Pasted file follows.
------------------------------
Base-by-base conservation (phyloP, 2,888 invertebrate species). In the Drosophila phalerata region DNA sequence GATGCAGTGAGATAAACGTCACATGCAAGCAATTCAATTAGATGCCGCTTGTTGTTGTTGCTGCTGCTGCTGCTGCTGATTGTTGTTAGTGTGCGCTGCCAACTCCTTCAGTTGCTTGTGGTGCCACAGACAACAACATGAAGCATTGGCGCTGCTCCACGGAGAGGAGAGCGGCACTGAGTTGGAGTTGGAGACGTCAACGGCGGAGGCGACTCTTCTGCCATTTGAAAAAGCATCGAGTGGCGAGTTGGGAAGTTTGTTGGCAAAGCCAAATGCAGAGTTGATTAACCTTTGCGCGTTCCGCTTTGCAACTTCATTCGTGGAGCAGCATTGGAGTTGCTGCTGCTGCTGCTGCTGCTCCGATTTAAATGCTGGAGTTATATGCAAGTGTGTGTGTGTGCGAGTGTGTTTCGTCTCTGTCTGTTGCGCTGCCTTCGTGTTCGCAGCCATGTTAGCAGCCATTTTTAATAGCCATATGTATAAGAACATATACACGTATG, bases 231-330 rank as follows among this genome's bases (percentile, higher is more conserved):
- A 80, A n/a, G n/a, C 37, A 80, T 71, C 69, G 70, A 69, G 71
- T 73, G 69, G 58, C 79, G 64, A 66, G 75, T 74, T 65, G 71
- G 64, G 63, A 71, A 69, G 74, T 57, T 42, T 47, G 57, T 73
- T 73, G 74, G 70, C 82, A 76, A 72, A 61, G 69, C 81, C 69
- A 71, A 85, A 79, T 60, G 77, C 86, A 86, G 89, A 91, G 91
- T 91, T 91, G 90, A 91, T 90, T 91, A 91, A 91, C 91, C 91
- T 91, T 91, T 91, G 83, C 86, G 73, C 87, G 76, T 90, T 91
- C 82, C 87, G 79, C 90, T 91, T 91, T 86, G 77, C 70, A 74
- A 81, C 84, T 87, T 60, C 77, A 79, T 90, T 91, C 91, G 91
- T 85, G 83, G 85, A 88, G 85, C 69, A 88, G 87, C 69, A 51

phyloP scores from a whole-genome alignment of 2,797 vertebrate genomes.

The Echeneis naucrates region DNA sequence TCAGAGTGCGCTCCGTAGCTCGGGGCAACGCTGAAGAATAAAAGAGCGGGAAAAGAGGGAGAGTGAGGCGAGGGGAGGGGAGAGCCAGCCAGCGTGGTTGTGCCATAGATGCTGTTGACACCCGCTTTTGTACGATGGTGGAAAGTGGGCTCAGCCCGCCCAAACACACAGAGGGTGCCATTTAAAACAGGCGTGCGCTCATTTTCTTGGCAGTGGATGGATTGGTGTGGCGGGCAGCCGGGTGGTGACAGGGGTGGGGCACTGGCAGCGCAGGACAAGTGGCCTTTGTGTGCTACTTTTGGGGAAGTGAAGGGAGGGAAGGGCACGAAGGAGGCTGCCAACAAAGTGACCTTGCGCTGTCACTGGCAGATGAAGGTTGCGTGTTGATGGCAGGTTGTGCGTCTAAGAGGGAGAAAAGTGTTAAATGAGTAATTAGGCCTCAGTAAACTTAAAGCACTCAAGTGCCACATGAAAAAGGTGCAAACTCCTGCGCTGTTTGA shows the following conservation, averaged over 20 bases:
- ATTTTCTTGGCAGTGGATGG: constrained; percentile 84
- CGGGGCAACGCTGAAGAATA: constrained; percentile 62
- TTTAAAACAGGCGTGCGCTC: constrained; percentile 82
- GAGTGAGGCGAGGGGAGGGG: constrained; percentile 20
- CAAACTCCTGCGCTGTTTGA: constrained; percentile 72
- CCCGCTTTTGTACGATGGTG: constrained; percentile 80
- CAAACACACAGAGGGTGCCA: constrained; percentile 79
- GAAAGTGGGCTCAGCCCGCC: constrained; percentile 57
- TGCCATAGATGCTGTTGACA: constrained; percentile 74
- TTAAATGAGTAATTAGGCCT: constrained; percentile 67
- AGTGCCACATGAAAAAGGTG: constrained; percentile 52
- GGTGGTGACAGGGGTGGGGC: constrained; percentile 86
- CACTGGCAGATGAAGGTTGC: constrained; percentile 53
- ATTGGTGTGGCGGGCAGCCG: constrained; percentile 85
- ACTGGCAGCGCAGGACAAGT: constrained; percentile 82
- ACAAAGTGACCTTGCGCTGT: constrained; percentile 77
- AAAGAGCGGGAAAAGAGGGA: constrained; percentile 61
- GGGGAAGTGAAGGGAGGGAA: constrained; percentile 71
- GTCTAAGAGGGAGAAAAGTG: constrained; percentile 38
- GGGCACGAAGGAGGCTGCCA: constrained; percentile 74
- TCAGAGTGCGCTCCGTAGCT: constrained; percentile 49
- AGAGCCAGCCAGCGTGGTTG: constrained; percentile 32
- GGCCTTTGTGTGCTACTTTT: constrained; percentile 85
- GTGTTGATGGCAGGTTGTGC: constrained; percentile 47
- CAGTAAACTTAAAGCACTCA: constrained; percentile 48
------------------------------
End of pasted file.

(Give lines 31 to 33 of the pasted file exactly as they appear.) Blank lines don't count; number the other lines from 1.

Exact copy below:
- GGGGAAGTGAAGGGAGGGAA: constrained; percentile 71
- GTCTAAGAGGGAGAAAAGTG: constrained; percentile 38
- GGGCACGAAGGAGGCTGCCA: constrained; percentile 74